Following a Sundance Film Festival debut in January, Netflix unveiled Come Sunday, its true-life religious story of the Rev. Carlton Pearson, over the weekend on its streaming service and in some theaters. I caught it Sunday (naturally), but the low-energy dramatics didnt grab me, with the exception of the lead performance from the always reliable Chiwetel Ejiofor as Pearson, a media-age preacher caught up in a crisis of conscience.
Based on This American Lifes segment entitled “Heretics” that focused on Pearson and the controversial decision to tell his flock that Hell doesnt exist, director Joshua Marston (who made an impressive first film in 2004 with Maria Full of Grace but has largely worked in television since) and screenwriter Marcus Hinchey struggle to give the compelling true story of Pearson some much-needed dramatic mojo. A little more life should have been poured into the biopic which, appropriately for Netflix if not Sundance, plays more like a TV movie. As I say though in my video review above, it is the dedicated work of Ejiofor that makes this worth watching.
Pearson is the charismatic preacher who presides over the Higher Dimensions ministry in Tulsa, OK. It is one of those massive churches, complete with TV cameras, a huge gospel choir, and mega congregation that latches on to every word of Pearsons towering sermons — until they dont. An unfortunate visit with a prisoner relative (Danny Glover) trying to get parole with Pearsons help doesnt go well, and the man ends up killing himself shortly afterwards. There is guilt about that but, also, after watching scenes of African children starving, he has an epiphany and battle with God, wondering what kind of God could allow this suffering, as well as even the possibility of a Hell. He tells the congregation that Hell doesnt exist, setting off a crisis for the business of the church as well as outrage from his followers who begin to ostracize him.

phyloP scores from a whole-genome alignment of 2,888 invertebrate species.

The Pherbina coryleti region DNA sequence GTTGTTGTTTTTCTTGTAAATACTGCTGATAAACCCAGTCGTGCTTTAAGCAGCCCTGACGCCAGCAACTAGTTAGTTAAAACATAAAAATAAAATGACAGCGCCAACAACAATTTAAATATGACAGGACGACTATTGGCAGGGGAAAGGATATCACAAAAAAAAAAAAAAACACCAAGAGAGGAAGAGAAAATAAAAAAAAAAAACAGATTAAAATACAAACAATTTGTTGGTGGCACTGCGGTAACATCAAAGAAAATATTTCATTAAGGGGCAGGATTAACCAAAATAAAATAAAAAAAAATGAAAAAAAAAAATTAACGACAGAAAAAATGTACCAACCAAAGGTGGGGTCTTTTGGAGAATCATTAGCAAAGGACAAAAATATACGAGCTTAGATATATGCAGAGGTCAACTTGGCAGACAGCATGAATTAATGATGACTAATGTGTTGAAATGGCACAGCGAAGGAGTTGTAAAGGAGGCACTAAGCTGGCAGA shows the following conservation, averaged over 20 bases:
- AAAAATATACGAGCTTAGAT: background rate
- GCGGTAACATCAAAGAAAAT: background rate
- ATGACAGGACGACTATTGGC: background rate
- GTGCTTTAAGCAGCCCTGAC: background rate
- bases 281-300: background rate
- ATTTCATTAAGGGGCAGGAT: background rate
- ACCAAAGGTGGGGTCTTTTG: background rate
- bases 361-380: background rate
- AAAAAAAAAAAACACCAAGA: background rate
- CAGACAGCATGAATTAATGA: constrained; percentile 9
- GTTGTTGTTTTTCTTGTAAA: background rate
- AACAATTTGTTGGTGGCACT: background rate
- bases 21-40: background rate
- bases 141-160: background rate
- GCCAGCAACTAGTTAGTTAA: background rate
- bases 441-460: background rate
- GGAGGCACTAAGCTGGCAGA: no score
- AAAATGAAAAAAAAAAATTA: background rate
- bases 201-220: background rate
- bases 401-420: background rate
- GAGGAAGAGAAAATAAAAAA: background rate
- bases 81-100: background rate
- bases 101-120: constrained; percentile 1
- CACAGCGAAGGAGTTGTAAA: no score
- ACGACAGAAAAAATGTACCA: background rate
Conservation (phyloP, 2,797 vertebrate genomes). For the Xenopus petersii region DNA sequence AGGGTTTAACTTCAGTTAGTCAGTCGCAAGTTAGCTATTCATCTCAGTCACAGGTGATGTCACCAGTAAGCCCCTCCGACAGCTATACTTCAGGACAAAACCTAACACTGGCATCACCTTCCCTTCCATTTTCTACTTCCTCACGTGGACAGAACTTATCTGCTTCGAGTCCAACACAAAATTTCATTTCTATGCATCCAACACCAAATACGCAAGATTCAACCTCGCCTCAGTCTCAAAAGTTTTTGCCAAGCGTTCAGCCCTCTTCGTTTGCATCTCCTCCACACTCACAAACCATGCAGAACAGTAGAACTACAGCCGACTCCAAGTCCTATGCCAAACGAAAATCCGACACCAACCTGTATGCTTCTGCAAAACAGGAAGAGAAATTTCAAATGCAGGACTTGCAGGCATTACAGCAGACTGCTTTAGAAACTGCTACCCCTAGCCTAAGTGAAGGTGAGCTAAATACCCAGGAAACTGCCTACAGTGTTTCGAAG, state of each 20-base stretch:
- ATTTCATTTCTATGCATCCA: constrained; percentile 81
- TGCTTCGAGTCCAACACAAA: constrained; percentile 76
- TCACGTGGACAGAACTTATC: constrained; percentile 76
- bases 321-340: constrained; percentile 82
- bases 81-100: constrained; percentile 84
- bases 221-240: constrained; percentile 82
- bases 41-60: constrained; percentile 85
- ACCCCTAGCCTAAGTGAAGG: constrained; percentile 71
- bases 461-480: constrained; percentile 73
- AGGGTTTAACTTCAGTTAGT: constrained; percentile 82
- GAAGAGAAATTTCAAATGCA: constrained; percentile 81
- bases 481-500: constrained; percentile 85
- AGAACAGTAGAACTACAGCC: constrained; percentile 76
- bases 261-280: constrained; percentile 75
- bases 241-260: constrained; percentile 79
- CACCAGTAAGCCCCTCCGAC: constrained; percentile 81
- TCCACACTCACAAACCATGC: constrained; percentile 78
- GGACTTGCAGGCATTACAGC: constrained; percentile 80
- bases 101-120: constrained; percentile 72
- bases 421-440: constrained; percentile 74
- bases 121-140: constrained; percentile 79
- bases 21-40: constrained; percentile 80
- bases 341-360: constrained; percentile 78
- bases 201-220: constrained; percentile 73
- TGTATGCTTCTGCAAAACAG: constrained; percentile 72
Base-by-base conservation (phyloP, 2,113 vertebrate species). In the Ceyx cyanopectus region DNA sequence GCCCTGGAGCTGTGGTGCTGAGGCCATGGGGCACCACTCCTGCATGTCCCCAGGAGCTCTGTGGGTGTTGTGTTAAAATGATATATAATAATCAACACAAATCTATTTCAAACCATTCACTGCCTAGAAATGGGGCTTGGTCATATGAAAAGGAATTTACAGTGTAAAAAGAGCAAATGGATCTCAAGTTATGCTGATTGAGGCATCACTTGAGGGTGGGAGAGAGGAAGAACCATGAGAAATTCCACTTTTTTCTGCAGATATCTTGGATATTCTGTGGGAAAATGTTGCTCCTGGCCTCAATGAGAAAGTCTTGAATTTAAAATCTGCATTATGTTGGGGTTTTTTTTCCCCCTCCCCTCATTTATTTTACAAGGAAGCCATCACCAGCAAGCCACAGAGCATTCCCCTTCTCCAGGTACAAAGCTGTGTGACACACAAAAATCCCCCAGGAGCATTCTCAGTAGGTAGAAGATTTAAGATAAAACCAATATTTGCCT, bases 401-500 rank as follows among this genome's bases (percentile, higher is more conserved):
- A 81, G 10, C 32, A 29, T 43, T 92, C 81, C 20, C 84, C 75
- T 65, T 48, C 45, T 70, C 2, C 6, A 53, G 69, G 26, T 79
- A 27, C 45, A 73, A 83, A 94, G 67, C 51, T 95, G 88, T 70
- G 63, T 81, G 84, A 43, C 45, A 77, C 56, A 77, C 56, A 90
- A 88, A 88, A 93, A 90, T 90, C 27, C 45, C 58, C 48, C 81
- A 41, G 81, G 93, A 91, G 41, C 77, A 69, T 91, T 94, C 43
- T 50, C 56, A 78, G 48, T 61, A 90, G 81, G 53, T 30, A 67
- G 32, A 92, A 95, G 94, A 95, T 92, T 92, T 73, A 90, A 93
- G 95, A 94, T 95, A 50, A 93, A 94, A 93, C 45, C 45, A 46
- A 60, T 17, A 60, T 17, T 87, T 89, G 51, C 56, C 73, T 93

This leads to a rift with his friend and church manager (Jason Segel), and the aforementioned crisis of conscience. Scenes with his mentor and spiritual guidance counselor Oral Roberts (an excellent Martin Sheen, in for a few scenes) are well played and demonstrate how carefully — and politically — the cards have to be played in this game to succeed. All of this also causes great conflict and consternation with Pearsons wife (Condola Rashad) as his marriage starts to go to hell (figuratively speaking, of course). Then there is the subplot involving church organist Reggie (Lakeith Stanfield), who is revealed to be HIV-positive. This section, including a moving scene later in the film between Pearson and Reggie, also reveals the existing hypocrisy involving gay members of the church.
Stanfield is also standout here, but the film is just too uneven in tone and message to be wholly effective despite offering an intriguing behind-the-scenes look at the mechanics of one of these huge religious enterprises; only the converted will be totally engaged. Others may struggle to keep their eyes open with Marstons uninspired direction, but Ejiofor does everything possible to keep us interested. Sometimes a little more Elmer Gantry can be a good thing. Producers are Ira Glass, Julie Goldstein, Alissa Shipp and James D. Stern.